Scholars, departments, and academic institutions are all interested in quantifying the impact of a scholar's research. Often, measuring research impact focuses on analyzing a researcher's written publications, also known as bibliometrics.
Traditional impact measures have centered on citation analysis, looking at how often and where others have cited a particular research article. These measurements, several of which are discussed under Traditional Citation Metrics, are often equated with the impact or "worth" of a particular article, journal, or author, whether or not this was the intention of the original metric.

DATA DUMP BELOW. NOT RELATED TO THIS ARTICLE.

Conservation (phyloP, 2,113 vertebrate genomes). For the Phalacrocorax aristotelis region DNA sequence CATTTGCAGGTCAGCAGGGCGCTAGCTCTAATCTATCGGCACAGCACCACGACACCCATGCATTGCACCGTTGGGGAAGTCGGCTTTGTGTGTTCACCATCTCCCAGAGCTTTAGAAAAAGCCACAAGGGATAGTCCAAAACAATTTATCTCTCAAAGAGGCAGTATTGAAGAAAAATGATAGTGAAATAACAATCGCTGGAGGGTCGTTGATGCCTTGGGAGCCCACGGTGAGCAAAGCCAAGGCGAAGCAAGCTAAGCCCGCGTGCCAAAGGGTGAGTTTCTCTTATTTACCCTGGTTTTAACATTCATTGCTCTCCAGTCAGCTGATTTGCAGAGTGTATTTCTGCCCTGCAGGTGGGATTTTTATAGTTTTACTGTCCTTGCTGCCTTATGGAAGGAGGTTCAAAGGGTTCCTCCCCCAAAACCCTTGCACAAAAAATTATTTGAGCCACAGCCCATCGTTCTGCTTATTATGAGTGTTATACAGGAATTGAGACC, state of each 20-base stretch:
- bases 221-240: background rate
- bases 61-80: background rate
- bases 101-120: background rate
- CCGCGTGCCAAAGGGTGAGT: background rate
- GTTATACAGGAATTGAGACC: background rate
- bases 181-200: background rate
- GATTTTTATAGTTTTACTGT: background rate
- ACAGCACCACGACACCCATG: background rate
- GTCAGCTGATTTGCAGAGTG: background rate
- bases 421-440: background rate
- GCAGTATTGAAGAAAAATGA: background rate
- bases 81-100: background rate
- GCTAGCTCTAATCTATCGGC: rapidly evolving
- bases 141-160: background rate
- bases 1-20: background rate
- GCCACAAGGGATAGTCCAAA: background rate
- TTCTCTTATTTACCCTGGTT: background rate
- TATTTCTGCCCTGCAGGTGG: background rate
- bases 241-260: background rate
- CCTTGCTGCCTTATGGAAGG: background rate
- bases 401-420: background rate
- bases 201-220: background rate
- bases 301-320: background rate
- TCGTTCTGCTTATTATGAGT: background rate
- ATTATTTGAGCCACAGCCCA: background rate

In recent years and in response to criticism of traditional metrics, additional types of citation metrics have been suggested to capture the impact of a scholar's work more broadly. These metrics might count how often an article has been downloaded, blogged about, shared on Twitter, or saved to a citation management system like Zotero. More about these alternative metrics can be found under Altmetrics.